Investors under the age of 40 present a huge opportunity to advisors. The next generation represents a larger population than the Baby Boomer clan who came before them. Studies show they are not satisfied with the financial advice they are receiving. To ensure your firm will remain relevant to these young investors, your attention and ability to adapt to their preferences and expectations are crucial.
As aging clients transfer their wealth to the next of kin, firms are struggling to retain those assets. Your clients’ children have a mindset of their own, and that includes freedom to choose a new advisor. Research shows a very small percentage, just 2% to 15%, of clients’ children will retain the financial advisor their parents use.
The statistic is alarming; what you have seen as your usual revenue source is going to change. Advisory firms need to pinpoint a strategy that will balance serving existing clients with another strategy to connect with young investors or face the chance of losing a large portion of assets.
THE MYTH OF THE BROKE MILLENNIAL
Many advisors are shying away from creating formal plans to reach out to the up and coming generation of investors; assuming that the assets will stay within their firm. Other advisors feel that the next generation controls such a small portion of the country’s wealth, so why bother now. These young investors may not have a pocket full of cash to invest with you now, but the transfer of wealth will take place and it will happen quickly.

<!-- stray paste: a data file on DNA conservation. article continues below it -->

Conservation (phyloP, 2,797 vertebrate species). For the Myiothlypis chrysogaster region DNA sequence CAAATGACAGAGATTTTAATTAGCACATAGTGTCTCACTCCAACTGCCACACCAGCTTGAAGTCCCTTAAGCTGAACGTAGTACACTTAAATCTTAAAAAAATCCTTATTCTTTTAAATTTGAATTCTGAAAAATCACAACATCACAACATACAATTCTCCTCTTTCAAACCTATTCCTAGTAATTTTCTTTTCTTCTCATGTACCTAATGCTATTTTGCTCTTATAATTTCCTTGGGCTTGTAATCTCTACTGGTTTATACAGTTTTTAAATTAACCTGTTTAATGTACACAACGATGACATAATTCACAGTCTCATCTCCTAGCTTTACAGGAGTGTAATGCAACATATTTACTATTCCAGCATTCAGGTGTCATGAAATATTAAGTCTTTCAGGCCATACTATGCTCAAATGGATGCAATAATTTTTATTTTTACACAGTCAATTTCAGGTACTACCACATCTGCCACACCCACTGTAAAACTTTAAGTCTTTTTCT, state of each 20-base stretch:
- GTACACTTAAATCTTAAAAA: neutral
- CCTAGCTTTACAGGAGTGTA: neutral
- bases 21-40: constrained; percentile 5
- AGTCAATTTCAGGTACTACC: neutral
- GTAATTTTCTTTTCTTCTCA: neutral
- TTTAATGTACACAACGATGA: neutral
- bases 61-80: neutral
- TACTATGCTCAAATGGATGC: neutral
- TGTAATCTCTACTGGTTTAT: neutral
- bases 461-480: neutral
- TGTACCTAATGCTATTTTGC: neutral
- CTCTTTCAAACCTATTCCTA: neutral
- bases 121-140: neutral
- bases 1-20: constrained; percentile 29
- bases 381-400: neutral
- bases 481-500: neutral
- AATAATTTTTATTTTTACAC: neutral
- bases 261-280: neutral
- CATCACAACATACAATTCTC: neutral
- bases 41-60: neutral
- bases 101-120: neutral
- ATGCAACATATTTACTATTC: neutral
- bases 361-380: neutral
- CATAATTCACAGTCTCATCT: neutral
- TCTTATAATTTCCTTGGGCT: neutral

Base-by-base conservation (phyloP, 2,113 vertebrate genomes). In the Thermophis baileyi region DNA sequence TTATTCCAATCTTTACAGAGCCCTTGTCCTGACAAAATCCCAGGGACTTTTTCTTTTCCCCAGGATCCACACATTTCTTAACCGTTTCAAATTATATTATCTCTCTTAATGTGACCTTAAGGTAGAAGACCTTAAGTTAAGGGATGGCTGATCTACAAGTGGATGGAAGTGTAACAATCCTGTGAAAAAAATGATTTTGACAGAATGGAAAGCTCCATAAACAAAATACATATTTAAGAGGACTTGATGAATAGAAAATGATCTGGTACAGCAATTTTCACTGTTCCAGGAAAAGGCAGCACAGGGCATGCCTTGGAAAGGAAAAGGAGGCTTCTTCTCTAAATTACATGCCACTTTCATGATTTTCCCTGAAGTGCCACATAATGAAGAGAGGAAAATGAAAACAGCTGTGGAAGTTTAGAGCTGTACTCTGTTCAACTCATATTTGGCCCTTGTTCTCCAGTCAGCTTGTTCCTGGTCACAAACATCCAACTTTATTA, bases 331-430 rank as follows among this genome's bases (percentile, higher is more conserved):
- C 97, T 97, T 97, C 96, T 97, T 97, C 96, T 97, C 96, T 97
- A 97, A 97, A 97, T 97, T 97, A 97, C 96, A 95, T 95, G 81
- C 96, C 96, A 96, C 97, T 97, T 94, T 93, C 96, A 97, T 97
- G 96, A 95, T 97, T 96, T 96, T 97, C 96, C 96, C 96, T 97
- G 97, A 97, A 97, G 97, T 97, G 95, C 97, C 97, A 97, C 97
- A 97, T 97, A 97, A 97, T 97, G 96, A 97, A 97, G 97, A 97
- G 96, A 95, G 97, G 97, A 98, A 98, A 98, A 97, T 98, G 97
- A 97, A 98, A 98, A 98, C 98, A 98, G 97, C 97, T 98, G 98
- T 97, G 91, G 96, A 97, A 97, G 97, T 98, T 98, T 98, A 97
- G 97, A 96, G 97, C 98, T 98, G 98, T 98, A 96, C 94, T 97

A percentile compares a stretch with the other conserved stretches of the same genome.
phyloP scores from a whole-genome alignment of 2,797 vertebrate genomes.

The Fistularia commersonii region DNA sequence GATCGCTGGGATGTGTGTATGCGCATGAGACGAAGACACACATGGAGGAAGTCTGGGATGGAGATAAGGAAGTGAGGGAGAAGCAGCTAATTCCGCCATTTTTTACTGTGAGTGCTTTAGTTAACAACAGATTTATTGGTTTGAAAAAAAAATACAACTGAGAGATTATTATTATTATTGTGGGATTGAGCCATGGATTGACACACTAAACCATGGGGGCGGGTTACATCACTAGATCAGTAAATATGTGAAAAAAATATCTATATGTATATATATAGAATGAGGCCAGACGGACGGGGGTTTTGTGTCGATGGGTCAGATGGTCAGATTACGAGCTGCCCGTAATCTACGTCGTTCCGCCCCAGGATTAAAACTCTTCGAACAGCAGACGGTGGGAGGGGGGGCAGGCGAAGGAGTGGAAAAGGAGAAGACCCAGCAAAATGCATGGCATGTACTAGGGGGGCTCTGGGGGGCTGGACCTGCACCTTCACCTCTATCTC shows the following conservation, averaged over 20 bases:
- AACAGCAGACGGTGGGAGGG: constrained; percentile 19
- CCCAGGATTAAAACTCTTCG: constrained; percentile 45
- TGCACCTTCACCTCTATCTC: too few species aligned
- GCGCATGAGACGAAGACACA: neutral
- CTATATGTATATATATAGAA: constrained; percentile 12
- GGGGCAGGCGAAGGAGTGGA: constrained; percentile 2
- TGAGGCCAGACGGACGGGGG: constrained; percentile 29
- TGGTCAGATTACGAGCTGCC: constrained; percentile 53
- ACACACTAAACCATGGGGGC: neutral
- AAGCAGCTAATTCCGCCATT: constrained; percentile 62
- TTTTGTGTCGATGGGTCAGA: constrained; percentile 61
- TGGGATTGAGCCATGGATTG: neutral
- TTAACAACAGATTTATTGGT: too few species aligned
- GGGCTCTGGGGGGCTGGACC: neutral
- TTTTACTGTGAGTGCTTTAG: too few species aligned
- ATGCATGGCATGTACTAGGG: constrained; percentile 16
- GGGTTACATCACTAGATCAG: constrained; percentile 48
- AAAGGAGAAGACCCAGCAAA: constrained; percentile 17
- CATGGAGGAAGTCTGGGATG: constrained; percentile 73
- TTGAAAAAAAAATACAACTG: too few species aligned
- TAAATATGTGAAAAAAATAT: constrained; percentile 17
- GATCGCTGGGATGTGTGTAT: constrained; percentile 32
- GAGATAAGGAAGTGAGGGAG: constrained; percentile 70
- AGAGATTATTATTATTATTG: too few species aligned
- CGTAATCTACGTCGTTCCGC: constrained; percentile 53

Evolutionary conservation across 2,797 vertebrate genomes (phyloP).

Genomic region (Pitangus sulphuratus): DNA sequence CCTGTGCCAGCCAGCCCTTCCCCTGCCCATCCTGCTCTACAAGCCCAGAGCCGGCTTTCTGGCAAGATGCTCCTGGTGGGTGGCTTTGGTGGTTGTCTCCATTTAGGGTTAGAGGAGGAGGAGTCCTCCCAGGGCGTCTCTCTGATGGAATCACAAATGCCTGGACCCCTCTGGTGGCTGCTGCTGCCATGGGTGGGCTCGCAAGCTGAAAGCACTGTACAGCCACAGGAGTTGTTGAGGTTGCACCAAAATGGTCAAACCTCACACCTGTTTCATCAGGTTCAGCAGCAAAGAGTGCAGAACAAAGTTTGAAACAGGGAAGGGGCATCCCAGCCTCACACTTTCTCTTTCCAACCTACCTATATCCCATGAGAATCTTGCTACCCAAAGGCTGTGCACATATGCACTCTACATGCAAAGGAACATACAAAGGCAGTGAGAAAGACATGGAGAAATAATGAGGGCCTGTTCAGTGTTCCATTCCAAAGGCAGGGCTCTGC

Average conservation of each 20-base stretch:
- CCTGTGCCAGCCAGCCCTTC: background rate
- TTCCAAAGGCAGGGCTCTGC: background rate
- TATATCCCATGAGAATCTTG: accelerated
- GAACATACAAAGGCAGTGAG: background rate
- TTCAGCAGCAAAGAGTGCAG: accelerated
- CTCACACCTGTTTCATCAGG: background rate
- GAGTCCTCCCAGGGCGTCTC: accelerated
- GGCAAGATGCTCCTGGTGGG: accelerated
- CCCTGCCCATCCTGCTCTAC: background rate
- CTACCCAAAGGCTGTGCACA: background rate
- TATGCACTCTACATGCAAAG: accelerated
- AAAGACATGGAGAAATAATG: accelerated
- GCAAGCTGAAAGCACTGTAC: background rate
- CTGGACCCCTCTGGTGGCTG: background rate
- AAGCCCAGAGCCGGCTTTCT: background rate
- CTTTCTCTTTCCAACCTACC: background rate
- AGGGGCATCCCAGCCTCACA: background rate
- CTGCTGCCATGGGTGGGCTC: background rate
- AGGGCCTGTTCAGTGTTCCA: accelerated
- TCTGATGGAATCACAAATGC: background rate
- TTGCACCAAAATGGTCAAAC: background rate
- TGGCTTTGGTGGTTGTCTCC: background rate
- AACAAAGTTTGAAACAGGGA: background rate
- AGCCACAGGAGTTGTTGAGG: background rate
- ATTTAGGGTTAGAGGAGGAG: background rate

Advisors must pay close attention – this is your opportunity:
- $23 trillion dollars will transfer from Boomers to their children within eight years**
- 71% of Millennials are investing, but just 21% are connected to a financial advisor **
- Millennial women will earn more than Millennial men***
- Millennials will outpace Baby Boomer earnings by 2018***
- Millennials will have $2.5 trillion in spending power by 2018***
- 74% of Millennials say they influence the purchase decisions of other generations***
THE FUTURE OF YOUR FIRM
Based on the facts, the question you need to ask yourself now is, “Where do you see your firm in five or ten years?” Your business plan will need to keep pace with your projections and reflect new strategies that will maintain and grow your assets that are different from the strategies you have in place to target Boomers.
Current tactics won’t work with the next generation. Your firm needs to evolve with change, rather than expecting up and coming investors to revert to your outdated methods.
DO YOU REALLY KNOW THE NEXT GENERATION?